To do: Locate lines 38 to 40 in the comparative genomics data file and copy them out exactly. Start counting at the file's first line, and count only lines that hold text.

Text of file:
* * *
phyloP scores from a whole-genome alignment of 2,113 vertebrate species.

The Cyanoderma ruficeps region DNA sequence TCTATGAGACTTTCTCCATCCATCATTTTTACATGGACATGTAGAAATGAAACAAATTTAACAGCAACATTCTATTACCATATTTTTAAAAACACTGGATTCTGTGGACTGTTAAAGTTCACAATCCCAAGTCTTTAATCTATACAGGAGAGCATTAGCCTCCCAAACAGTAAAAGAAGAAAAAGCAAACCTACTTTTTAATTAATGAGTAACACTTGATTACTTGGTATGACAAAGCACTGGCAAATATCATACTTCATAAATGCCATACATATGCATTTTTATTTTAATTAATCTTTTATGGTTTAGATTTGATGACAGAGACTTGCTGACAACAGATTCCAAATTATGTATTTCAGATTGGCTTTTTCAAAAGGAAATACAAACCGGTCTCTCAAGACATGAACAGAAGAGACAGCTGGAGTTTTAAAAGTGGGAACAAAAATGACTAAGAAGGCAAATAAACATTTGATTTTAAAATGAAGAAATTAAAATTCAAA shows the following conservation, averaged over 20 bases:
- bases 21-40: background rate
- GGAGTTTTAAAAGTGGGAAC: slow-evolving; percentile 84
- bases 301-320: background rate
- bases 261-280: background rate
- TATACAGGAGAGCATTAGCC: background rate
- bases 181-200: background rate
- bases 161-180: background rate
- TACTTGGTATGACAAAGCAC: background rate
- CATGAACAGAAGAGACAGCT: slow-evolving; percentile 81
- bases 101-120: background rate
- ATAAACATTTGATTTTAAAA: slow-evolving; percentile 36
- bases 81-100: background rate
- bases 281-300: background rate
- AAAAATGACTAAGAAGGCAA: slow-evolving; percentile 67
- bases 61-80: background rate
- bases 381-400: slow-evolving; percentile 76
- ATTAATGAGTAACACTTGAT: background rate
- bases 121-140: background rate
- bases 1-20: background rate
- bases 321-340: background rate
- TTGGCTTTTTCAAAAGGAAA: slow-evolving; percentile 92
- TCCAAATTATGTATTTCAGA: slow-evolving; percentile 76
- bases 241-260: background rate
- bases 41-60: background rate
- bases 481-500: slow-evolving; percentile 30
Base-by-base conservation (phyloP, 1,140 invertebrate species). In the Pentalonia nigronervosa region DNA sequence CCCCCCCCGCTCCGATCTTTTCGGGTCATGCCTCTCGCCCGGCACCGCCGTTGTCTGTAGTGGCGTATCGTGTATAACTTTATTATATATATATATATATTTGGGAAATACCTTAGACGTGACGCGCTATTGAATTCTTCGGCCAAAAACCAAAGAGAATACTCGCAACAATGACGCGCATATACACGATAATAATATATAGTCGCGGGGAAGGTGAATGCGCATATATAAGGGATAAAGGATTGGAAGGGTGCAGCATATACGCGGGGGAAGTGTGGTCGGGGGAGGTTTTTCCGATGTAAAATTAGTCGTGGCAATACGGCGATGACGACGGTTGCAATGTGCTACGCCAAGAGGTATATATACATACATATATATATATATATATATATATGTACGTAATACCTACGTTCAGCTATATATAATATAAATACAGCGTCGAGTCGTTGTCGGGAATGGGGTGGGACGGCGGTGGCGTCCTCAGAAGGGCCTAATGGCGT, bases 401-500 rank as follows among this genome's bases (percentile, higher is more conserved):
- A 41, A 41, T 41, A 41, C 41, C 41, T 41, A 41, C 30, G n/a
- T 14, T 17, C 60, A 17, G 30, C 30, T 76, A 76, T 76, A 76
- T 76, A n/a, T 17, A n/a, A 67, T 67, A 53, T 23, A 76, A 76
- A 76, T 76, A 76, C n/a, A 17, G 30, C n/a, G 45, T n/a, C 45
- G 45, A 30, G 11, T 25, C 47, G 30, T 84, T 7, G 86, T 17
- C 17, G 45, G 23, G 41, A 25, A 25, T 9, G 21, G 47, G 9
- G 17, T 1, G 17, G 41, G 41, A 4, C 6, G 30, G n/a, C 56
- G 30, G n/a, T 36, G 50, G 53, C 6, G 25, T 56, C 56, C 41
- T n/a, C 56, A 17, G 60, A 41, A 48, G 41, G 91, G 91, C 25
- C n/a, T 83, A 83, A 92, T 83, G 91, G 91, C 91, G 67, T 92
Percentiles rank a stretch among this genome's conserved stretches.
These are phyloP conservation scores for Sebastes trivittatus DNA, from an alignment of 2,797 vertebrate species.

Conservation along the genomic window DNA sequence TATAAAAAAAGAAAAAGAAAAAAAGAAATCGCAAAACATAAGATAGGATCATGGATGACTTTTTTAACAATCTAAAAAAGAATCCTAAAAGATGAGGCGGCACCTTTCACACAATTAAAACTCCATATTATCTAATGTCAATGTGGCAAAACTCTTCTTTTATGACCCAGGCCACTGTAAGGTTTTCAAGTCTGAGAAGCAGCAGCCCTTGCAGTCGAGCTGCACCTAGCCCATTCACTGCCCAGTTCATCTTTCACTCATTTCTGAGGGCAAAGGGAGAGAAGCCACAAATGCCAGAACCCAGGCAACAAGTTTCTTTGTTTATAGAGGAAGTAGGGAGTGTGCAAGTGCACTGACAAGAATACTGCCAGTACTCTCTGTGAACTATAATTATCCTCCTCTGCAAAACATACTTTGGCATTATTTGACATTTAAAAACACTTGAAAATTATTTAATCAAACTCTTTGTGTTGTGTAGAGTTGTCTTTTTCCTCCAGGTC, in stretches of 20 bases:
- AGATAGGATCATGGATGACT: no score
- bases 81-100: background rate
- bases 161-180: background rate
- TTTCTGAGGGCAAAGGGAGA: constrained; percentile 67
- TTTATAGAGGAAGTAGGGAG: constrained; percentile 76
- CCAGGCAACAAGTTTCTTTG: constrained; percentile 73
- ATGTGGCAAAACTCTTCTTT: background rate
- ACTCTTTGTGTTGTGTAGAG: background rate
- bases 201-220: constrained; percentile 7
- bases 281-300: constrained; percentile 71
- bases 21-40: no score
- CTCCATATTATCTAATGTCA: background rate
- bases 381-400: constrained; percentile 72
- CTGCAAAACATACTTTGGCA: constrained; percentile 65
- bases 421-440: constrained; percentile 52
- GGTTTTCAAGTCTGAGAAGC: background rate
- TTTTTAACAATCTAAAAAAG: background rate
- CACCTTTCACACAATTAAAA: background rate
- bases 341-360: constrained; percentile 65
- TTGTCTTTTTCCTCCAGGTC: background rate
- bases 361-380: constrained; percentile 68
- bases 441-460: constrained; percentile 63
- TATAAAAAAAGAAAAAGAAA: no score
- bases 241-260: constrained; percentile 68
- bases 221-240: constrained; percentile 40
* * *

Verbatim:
- C n/a, T 83, A 83, A 92, T 83, G 91, G 91, C 91, G 67, T 92
Percentiles rank a stretch among this genome's conserved stretches.
These are phyloP conservation scores for Sebastes trivittatus DNA, from an alignment of 2,797 vertebrate species.